I become a sign of contradiction because I perceive, probably erroneously, that I am loving in certain ways that other members of my family are not. In reality, all of us in the family may be living signs of contradiction, living a life of love maximally within each unique personality structure. Each may be living apparently unrequited love in different ways. God's ways are not my ways. God's calling to each member of a family will be uniquely personal, and probably quite misunderstood by some other members within my family. I am called to try to live according to God's ways, not mine.
I, like everyone else in my family, have a grand task, the royal calling, the priestly vocation to pray arduously for the other members of my family, especially the alienated and alienating members. This is a no-nonsense calling which I am probably not fulfilling adequately, probably not even minimally. If I think I am, that may be the clearest sign that I am not. Abba Agathon says that prayer is the hardest of all tasks. "If we do not find prayer difficult, perhaps it is because we have not really started to pray." And Bishop Kallistos Ware continues this idea by saying, "Prayer means that each day we renew our relationship with others (family members) through imaginative empathy, through acts of practical compassion, and through cutting off of our own self-will." Prayer, as the Fathers remind us, is first and foremost a way of life. As Theophan the Recluse states, "But do not forget the chief thing, to unite the attention and mind with your heart, and remain there unceasingly, before the Lord."
I know I am called to "pray always" and I know that I am called to "love my neighbor (family member) as myself." It is also true that more than likely I grossly underestimate the real, practical, beneficial influence my prayer has on others (family members). I probably grossly underestimate the amount of love I deliver to my family members when I sincerely pray for them. As one theologian said, "Prayer is the greatest gift that one friend (family member) can offer to another." Maybe when I pray for them, I am doing as much "good" for them as putting ointment on their bruises, or buying a useful item, or being physically and mentally present when someone has the need to talk. Praying for a family member does "infinite good" in some sense for that person. Praying for a family member can also help provide me the strength to put the ointment on the bruise, buy the desired item, and be authentically present with even more graciousness. Praying for a family member can enable me to have more "imaginative empathy and practical compassion" which Bishop Ware suggests. Of all my roles in my family, I still have the most to learn about how I am called to pray for my family members.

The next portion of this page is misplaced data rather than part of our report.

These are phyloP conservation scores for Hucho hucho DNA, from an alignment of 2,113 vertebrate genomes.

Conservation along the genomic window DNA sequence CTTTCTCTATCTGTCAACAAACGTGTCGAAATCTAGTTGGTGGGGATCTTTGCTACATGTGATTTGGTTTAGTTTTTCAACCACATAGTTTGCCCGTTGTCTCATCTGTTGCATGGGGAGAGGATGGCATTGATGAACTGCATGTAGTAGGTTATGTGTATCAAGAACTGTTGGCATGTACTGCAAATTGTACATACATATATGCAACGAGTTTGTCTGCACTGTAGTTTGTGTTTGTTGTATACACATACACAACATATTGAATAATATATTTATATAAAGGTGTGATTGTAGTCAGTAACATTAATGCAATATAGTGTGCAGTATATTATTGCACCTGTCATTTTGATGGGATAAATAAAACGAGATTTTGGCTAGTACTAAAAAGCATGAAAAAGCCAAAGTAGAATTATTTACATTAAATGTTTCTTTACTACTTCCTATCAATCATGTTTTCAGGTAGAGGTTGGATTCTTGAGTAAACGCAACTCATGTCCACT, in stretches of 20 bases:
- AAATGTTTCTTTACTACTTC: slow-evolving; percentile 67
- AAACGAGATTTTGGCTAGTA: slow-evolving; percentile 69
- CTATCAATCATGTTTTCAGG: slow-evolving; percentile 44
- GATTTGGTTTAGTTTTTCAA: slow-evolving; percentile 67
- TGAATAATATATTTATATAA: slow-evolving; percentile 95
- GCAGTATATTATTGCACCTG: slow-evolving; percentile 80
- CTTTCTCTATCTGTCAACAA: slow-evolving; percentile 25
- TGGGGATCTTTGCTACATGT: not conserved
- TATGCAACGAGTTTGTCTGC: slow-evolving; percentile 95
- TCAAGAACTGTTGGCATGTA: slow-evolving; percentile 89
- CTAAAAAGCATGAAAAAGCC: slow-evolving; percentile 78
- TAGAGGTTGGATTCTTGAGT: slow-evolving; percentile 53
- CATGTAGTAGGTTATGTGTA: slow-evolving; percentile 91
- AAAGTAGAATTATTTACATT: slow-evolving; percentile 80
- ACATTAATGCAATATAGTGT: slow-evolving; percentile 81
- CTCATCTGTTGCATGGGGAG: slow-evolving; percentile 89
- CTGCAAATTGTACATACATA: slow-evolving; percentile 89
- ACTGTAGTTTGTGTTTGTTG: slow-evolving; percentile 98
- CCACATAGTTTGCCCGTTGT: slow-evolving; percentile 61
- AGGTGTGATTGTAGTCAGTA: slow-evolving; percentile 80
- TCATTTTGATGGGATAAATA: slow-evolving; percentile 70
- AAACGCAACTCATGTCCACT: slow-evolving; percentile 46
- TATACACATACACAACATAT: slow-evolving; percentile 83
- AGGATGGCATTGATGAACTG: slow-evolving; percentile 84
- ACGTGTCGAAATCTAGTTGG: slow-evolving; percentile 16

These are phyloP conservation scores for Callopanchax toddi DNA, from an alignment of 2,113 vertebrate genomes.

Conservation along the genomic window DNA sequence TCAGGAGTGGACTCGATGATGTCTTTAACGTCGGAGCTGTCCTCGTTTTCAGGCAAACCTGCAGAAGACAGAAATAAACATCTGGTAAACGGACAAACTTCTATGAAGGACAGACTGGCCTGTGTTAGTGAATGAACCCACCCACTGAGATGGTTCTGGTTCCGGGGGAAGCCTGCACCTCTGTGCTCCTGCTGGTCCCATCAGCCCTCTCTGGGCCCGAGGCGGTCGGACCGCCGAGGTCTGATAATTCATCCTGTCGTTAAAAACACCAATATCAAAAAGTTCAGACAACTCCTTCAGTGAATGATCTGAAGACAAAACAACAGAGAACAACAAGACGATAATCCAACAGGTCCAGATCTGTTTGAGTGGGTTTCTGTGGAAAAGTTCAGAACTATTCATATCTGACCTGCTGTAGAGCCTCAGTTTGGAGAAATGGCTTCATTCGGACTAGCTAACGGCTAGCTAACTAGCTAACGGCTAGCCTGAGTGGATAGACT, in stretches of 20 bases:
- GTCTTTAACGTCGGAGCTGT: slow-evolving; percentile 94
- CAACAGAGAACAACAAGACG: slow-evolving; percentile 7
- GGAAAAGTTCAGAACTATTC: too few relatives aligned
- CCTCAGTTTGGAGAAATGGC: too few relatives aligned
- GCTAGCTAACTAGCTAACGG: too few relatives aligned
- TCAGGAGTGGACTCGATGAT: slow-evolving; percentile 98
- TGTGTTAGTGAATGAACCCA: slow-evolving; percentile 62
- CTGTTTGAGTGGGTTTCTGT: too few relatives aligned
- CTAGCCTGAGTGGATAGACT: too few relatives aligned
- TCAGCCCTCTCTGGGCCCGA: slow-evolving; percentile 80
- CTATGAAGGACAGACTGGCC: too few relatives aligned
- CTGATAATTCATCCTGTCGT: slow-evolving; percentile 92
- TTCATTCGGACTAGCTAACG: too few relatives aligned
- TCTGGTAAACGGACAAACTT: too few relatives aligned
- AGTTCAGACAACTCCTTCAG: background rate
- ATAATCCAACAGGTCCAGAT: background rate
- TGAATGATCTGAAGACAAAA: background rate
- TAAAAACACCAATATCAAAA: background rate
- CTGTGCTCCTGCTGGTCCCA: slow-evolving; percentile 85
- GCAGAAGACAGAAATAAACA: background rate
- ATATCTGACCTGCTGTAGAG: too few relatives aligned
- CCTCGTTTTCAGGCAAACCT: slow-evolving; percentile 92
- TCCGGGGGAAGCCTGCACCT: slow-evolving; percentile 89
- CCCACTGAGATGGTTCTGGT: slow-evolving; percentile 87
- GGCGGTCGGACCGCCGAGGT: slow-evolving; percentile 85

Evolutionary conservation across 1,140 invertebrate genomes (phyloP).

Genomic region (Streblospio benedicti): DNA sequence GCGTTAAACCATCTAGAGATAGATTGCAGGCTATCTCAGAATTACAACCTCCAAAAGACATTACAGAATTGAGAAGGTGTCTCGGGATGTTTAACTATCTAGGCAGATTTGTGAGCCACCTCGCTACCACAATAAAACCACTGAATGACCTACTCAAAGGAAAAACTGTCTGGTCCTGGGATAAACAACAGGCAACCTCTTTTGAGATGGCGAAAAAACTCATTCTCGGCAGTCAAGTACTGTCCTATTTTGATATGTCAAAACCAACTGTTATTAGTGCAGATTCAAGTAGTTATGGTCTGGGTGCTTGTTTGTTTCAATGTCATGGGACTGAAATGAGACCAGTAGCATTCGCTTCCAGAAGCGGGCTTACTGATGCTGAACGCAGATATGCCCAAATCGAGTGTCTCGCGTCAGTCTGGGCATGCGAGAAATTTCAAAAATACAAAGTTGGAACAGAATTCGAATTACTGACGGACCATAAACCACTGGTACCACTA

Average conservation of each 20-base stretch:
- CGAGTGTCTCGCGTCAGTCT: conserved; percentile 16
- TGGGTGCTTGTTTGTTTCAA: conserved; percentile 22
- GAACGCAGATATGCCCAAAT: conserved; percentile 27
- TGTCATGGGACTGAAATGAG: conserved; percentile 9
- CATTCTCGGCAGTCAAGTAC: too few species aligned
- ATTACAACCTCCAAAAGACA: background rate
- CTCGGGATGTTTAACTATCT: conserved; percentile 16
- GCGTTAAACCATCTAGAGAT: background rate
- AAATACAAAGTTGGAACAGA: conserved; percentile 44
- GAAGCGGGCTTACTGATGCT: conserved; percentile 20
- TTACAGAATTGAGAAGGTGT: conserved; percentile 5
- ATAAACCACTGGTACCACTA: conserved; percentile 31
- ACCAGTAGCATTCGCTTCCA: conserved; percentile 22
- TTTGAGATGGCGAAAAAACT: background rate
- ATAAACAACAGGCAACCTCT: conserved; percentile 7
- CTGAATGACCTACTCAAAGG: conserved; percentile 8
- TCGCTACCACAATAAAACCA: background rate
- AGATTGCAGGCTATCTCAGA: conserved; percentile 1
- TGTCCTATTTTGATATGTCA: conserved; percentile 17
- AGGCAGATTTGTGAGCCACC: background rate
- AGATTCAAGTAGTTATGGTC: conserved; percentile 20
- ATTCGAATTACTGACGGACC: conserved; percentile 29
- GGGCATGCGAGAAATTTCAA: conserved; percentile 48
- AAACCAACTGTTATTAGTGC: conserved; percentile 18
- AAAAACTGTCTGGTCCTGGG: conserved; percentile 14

My vocation towards my family members is, in one sense, no different from my vocation towards every other living human being. With and towards everyone, I am called to live in the Kingdom of God now, to be a sign of contradiction, to be a living pray-er. However, as I specifically focus on my family and the tremendous undertaking God has called me to accomplish, I most assuredly can get a clearer sense of my vocation in the world-at-large. In the living of my vocation in my family, I can begin to experience what St. Paul means when he said, " dying, and behold we live" (II Corinthians 6:9-10).
Dr. Albert Rossi is a professor of psychology at Pace University, Pleasantville, NY, and has a private practice in family counseling. He is a member of the OCA Department of Lay Ministries. Reprinted with permission from The Resource Handbook.
© 1997 by Orthodox Family Life and the original author(s).